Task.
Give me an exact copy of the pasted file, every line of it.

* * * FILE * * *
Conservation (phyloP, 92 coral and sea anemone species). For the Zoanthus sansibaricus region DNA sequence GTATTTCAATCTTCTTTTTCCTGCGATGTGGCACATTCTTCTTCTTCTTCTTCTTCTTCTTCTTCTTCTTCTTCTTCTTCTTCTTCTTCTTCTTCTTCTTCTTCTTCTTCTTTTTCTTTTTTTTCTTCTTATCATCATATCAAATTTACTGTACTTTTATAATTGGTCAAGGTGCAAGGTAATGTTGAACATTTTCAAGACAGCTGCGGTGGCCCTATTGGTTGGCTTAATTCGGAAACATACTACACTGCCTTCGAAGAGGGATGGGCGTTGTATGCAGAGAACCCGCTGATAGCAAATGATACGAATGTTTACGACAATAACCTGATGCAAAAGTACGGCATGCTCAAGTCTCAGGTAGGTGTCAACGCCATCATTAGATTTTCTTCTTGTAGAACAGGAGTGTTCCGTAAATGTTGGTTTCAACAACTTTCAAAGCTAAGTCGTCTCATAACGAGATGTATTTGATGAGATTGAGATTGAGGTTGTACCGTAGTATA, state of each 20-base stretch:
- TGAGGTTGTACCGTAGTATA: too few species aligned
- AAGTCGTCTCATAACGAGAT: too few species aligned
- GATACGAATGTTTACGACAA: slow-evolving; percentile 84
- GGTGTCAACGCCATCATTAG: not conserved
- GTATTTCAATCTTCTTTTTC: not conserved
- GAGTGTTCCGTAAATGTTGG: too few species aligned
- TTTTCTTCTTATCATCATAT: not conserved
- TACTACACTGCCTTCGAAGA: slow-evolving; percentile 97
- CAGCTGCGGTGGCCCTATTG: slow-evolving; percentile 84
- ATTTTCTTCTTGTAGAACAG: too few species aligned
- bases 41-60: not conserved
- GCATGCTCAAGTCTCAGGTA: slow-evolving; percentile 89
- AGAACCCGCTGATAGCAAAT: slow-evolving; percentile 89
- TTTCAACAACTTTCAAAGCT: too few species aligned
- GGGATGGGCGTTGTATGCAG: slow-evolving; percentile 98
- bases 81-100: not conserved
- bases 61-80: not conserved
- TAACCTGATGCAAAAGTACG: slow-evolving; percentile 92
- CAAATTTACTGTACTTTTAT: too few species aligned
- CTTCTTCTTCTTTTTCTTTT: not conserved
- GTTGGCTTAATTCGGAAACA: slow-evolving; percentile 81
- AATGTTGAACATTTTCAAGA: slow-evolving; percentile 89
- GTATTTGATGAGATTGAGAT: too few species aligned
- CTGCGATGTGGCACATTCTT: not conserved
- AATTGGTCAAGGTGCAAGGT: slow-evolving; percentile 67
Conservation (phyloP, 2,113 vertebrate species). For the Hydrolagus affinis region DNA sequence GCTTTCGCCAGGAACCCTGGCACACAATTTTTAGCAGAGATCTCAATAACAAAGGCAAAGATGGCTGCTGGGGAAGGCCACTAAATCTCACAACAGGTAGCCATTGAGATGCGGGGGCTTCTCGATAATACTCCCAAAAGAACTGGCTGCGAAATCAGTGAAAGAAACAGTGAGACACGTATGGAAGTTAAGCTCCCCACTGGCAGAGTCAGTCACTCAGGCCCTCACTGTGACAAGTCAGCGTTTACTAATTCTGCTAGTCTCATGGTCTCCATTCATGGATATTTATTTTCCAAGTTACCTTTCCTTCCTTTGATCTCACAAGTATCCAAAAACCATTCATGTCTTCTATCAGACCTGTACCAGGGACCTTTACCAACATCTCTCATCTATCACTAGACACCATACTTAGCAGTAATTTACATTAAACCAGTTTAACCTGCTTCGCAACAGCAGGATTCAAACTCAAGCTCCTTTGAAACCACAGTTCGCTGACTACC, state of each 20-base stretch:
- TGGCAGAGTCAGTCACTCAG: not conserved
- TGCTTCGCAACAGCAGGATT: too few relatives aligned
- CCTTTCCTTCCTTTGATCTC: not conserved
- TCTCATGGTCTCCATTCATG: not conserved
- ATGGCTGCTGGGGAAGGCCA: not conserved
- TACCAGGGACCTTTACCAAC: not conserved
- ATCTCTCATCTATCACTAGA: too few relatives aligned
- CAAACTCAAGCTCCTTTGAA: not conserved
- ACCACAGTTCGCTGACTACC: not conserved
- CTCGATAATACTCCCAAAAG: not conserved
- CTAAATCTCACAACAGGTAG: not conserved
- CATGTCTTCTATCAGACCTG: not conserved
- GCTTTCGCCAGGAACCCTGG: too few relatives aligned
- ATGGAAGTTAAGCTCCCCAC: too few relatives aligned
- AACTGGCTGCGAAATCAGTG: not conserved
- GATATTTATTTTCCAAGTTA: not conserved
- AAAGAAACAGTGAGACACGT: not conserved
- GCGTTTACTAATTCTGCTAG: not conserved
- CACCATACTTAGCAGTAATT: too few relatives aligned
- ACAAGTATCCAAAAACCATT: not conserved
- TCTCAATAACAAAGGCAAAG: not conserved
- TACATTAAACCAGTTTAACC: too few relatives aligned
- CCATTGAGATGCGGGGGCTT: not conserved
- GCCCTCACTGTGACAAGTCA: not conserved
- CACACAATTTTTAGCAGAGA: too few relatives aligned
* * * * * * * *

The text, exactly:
Conservation (phyloP, 92 coral and sea anemone species). For the Zoanthus sansibaricus region DNA sequence GTATTTCAATCTTCTTTTTCCTGCGATGTGGCACATTCTTCTTCTTCTTCTTCTTCTTCTTCTTCTTCTTCTTCTTCTTCTTCTTCTTCTTCTTCTTCTTCTTCTTCTTCTTTTTCTTTTTTTTCTTCTTATCATCATATCAAATTTACTGTACTTTTATAATTGGTCAAGGTGCAAGGTAATGTTGAACATTTTCAAGACAGCTGCGGTGGCCCTATTGGTTGGCTTAATTCGGAAACATACTACACTGCCTTCGAAGAGGGATGGGCGTTGTATGCAGAGAACCCGCTGATAGCAAATGATACGAATGTTTACGACAATAACCTGATGCAAAAGTACGGCATGCTCAAGTCTCAGGTAGGTGTCAACGCCATCATTAGATTTTCTTCTTGTAGAACAGGAGTGTTCCGTAAATGTTGGTTTCAACAACTTTCAAAGCTAAGTCGTCTCATAACGAGATGTATTTGATGAGATTGAGATTGAGGTTGTACCGTAGTATA, state of each 20-base stretch:
- TGAGGTTGTACCGTAGTATA: too few species aligned
- AAGTCGTCTCATAACGAGAT: too few species aligned
- GATACGAATGTTTACGACAA: slow-evolving; percentile 84
- GGTGTCAACGCCATCATTAG: not conserved
- GTATTTCAATCTTCTTTTTC: not conserved
- GAGTGTTCCGTAAATGTTGG: too few species aligned
- TTTTCTTCTTATCATCATAT: not conserved
- TACTACACTGCCTTCGAAGA: slow-evolving; percentile 97
- CAGCTGCGGTGGCCCTATTG: slow-evolving; percentile 84
- ATTTTCTTCTTGTAGAACAG: too few species aligned
- bases 41-60: not conserved
- GCATGCTCAAGTCTCAGGTA: slow-evolving; percentile 89
- AGAACCCGCTGATAGCAAAT: slow-evolving; percentile 89
- TTTCAACAACTTTCAAAGCT: too few species aligned
- GGGATGGGCGTTGTATGCAG: slow-evolving; percentile 98
- bases 81-100: not conserved
- bases 61-80: not conserved
- TAACCTGATGCAAAAGTACG: slow-evolving; percentile 92
- CAAATTTACTGTACTTTTAT: too few species aligned
- CTTCTTCTTCTTTTTCTTTT: not conserved
- GTTGGCTTAATTCGGAAACA: slow-evolving; percentile 81
- AATGTTGAACATTTTCAAGA: slow-evolving; percentile 89
- GTATTTGATGAGATTGAGAT: too few species aligned
- CTGCGATGTGGCACATTCTT: not conserved
- AATTGGTCAAGGTGCAAGGT: slow-evolving; percentile 67
Conservation (phyloP, 2,113 vertebrate species). For the Hydrolagus affinis region DNA sequence GCTTTCGCCAGGAACCCTGGCACACAATTTTTAGCAGAGATCTCAATAACAAAGGCAAAGATGGCTGCTGGGGAAGGCCACTAAATCTCACAACAGGTAGCCATTGAGATGCGGGGGCTTCTCGATAATACTCCCAAAAGAACTGGCTGCGAAATCAGTGAAAGAAACAGTGAGACACGTATGGAAGTTAAGCTCCCCACTGGCAGAGTCAGTCACTCAGGCCCTCACTGTGACAAGTCAGCGTTTACTAATTCTGCTAGTCTCATGGTCTCCATTCATGGATATTTATTTTCCAAGTTACCTTTCCTTCCTTTGATCTCACAAGTATCCAAAAACCATTCATGTCTTCTATCAGACCTGTACCAGGGACCTTTACCAACATCTCTCATCTATCACTAGACACCATACTTAGCAGTAATTTACATTAAACCAGTTTAACCTGCTTCGCAACAGCAGGATTCAAACTCAAGCTCCTTTGAAACCACAGTTCGCTGACTACC, state of each 20-base stretch:
- TGGCAGAGTCAGTCACTCAG: not conserved
- TGCTTCGCAACAGCAGGATT: too few relatives aligned
- CCTTTCCTTCCTTTGATCTC: not conserved
- TCTCATGGTCTCCATTCATG: not conserved
- ATGGCTGCTGGGGAAGGCCA: not conserved
- TACCAGGGACCTTTACCAAC: not conserved
- ATCTCTCATCTATCACTAGA: too few relatives aligned
- CAAACTCAAGCTCCTTTGAA: not conserved
- ACCACAGTTCGCTGACTACC: not conserved
- CTCGATAATACTCCCAAAAG: not conserved
- CTAAATCTCACAACAGGTAG: not conserved
- CATGTCTTCTATCAGACCTG: not conserved
- GCTTTCGCCAGGAACCCTGG: too few relatives aligned
- ATGGAAGTTAAGCTCCCCAC: too few relatives aligned
- AACTGGCTGCGAAATCAGTG: not conserved
- GATATTTATTTTCCAAGTTA: not conserved
- AAAGAAACAGTGAGACACGT: not conserved
- GCGTTTACTAATTCTGCTAG: not conserved
- CACCATACTTAGCAGTAATT: too few relatives aligned
- ACAAGTATCCAAAAACCATT: not conserved
- TCTCAATAACAAAGGCAAAG: not conserved
- TACATTAAACCAGTTTAACC: too few relatives aligned
- CCATTGAGATGCGGGGGCTT: not conserved
- GCCCTCACTGTGACAAGTCA: not conserved
- CACACAATTTTTAGCAGAGA: too few relatives aligned